Happily Ever After.

I’m a sucker for a book with a happy ending. I prefer it when things work out the way they’re supposed to, and by supposed to I mean the main character gets what they want and all problems and challenges are resolved. You just know life goes on for the characters in a happy and uncomplicated way after the last page is turned. I know that it’s fantasy; I don’t care. I like the way I feel when everything turns out all right.

I read a myriad of books, both fiction and non-fiction. I enjoy the latter – learning new things is cool; did you know that a pineapple is kind of a berry? – but when I’m down in the dumps, I want the former. I want the warm fuzzies you get when everything works out in a fictional world. I don’t need real life in my escapism, thank you very much.

The popular fiction books I read vary, from one-hour series romances to three-hour plus tomes but they tend to have satisfying resolutions in common. I read others, but those are mostly “should” books that Oprah recommends or that are doing the rounds in popular culture.

I like a bit of a love story. I don’t even mind if it’s the main plot line. Love stories make me happy. They’re a tasty distraction from a real life that is dark and hard at times. Even the books that aren’t happiness and light, like murder mysteries or horror, have love connections that generate a sense of optimism I often can’t find in my own life.

I keep most of the books I read. I like libraries but ownership of the stories I love seems important to me. I no longer let them go; books are not on the list when I’m Marie Kondo-ing my house. I like to revisit them, some a multiplicity of times. I often don’t reread the whole thing, just the last couple of chapters leading to the happy dénouement. I like revisiting happy times and places.

I used to be embarrassed by the number of books I have around the house, but with e-books came the solution. No one knows the little tablet you’re toting has more than eight-hundred books stored inside. Technology is an amazing thing, really, although you don’t technically own e-books. Rather, you have lifetime access to the book, until you die or the company goes under. Fingers crossed for Kindle.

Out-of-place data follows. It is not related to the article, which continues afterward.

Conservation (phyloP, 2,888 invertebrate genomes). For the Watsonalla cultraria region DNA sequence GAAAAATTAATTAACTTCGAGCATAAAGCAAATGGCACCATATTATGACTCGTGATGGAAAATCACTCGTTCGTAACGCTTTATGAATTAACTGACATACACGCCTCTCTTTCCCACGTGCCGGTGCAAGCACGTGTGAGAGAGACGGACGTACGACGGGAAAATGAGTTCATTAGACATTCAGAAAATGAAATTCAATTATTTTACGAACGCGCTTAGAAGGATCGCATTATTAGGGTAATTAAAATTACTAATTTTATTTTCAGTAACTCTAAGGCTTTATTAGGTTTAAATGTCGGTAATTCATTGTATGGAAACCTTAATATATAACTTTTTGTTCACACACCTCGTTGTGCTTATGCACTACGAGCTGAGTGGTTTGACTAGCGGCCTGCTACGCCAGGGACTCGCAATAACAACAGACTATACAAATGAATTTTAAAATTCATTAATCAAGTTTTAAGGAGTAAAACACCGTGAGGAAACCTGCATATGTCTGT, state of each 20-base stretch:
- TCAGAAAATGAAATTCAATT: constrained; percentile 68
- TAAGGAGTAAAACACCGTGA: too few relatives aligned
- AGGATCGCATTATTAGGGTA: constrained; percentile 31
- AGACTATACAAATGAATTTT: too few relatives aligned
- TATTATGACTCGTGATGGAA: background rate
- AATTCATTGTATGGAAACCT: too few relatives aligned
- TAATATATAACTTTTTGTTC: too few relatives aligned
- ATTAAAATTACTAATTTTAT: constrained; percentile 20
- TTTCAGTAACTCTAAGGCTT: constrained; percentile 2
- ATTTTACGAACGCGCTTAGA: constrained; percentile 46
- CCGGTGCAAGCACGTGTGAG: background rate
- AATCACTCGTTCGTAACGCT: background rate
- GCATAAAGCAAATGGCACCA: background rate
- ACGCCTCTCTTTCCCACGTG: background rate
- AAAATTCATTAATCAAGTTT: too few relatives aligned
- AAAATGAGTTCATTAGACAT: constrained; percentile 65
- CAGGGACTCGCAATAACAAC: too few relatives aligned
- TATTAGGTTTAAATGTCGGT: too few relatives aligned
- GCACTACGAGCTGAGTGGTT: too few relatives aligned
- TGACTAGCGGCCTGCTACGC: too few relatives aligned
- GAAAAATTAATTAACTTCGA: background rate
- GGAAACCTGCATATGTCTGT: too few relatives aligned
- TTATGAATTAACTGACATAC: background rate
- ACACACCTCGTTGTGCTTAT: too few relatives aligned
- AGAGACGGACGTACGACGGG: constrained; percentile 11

I went through a time in my life where the only books I’d read were dark and ugly. Things would end badly. True stories or fiction, the books hurt. I thought they’d be an outlet for the darkness inside but reading them made things worse. Turns out, I need the light. Wallowing in the pit with other sad and damaged people, even if they’re fictional, is not helpful.

When things in my life are really dire, mentally and emotionally, I turn to the two rows of shelves with the oldest of the books – meaning the ones I’ve had the longest. I do have some technically older books, including an enormously cool dictionary I bought at a garage sale, but the shelves I’m focused on host the children’s books.

For me, there’s nothing better than rereading the stories I loved from way back when. They too end in happily ever afters – that preference was apparently formed in the womb. I like fantasy series’ like The Dark is Rising by Susan Cooper or the Time Quintet (including A Wrinkle in Time) by Madeleine L’Engle. I like stories featuring strong young women like the Anne books by L. M. Montgomery or Laura Ingalls Wilder’s Little House on the Prairie books.

Reading books I’ve already read is meditative. I sink into them and drift away from the world. I’m no longer myself, I’m in the books, unaware of things around and inside me. I’ve always read this way; the book takes over and I soon notice nothing else at all. That can be a good thing. Everyone needs an escape, sometimes.

I used to be ashamed of my tastes. I’d hide the books I loved and collected; I worried people would look down on me for my fiction choices. This is the advantage of both recovery and age. I’ve been practicing not worrying about what other people think. I’ve spent a lifetime beating myself up and believing others would do so if they had the opportunity. I’ve spent a lifetime believing I wasn’t enough and the things I did were always wrong. I’m tired of it. I get to make the choices in my life based on my wants and needs.

I like books with happily ever after. Sue me. There’s enough dark and ugly in the world. I don’t need to seek it out when I’m trying to practice selfcare.

What do you use to escape from the world for a while?

6 thoughts on “Happily Ever After.

  1. This is such an interesting read. I really enjoyed the way you had started it and ended it with a question for all the readers. Reading the title I thought it maybe about *marriage* but when I went on reading I came to know you are talking about end reading a book with a happy note and that has been your greatest escape. And then you went on talking about different categories of the books that you came across and how all of them had a certain effects on your mind. Lovely piece.

    About my escape from the real world, I would say, talking to people online and looking into their lives makes me happy and satisfied.

    Liked by 1 person

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